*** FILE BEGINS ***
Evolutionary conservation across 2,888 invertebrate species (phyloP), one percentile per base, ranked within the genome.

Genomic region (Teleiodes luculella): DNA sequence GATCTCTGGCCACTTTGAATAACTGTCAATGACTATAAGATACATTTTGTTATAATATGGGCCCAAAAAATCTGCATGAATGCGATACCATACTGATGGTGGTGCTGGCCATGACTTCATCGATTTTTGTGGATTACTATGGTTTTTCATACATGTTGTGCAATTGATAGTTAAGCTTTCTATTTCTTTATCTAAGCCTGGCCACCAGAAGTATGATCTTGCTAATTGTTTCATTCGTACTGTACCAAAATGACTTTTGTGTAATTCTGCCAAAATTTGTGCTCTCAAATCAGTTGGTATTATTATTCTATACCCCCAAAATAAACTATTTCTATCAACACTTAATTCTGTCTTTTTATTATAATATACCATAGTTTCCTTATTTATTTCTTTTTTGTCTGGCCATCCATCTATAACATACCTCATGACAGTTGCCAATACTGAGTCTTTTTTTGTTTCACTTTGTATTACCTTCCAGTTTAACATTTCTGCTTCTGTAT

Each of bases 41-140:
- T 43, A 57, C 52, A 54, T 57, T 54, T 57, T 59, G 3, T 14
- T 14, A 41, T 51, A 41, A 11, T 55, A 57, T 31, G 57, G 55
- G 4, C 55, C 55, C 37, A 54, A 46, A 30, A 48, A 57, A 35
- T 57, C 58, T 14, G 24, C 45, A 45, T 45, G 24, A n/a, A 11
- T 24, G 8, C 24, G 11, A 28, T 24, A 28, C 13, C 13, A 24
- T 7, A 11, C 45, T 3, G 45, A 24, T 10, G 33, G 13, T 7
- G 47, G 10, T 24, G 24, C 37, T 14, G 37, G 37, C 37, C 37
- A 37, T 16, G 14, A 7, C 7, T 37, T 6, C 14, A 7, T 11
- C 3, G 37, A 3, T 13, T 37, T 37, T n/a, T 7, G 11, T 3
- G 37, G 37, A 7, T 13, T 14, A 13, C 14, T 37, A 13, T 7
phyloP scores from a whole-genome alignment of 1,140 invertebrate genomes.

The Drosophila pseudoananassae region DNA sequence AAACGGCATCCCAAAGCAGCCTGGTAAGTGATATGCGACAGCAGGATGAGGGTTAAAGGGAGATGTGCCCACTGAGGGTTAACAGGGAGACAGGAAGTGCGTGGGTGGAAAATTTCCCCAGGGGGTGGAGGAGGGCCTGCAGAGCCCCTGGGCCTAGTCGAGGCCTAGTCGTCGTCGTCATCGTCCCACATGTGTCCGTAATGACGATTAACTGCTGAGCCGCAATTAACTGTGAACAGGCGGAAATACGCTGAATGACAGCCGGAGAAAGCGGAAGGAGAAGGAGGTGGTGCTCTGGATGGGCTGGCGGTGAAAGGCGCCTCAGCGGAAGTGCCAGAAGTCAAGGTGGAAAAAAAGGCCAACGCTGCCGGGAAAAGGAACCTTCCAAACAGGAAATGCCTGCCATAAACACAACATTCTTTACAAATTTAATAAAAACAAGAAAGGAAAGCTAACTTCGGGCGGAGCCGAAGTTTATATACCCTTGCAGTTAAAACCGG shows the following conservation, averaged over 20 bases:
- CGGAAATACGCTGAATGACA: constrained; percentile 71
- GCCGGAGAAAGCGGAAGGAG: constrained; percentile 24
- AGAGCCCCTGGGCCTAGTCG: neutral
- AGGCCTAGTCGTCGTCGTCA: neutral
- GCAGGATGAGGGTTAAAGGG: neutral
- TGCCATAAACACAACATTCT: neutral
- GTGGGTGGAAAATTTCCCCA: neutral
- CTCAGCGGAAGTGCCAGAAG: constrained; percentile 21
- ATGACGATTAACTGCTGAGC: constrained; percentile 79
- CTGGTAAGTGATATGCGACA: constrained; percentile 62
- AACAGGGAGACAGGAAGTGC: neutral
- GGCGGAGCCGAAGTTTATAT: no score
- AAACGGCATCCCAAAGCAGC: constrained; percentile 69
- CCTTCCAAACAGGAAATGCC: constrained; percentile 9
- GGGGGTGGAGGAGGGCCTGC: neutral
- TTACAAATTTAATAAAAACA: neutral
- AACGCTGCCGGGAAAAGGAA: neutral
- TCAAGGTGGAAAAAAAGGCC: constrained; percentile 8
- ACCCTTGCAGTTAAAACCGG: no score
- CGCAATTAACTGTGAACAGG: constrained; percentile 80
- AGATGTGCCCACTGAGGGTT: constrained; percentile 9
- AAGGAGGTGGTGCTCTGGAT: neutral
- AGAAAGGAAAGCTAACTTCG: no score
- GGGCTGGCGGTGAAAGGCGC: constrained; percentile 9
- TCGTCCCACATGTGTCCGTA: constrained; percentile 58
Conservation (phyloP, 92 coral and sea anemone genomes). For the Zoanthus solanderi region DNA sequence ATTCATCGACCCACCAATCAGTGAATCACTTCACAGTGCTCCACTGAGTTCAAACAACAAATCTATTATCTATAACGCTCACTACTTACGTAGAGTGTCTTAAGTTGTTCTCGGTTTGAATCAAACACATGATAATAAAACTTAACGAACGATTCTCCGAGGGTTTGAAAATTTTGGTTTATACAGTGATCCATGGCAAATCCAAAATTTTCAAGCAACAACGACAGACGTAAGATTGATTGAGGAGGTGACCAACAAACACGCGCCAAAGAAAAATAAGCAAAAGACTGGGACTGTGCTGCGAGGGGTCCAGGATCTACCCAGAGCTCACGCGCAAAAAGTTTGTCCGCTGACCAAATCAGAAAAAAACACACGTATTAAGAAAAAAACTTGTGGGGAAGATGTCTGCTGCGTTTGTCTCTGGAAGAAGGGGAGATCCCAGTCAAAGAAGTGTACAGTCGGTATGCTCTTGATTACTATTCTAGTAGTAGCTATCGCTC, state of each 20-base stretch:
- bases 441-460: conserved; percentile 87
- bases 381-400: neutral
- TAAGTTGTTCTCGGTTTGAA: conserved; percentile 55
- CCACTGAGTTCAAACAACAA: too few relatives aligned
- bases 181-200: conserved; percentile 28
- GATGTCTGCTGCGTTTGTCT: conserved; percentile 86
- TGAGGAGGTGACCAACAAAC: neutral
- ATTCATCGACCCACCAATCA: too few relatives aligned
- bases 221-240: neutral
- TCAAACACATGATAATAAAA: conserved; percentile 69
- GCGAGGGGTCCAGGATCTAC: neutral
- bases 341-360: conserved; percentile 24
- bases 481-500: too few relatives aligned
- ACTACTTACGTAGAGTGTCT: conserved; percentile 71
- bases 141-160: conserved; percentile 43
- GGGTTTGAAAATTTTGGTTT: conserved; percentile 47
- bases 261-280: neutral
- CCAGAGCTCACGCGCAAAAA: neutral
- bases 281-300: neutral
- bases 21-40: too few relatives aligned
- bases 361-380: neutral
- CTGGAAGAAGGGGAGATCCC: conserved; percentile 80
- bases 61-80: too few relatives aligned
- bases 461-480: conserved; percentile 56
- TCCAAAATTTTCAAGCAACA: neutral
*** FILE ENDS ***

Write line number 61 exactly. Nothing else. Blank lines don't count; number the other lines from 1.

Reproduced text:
- bases 21-40: too few relatives aligned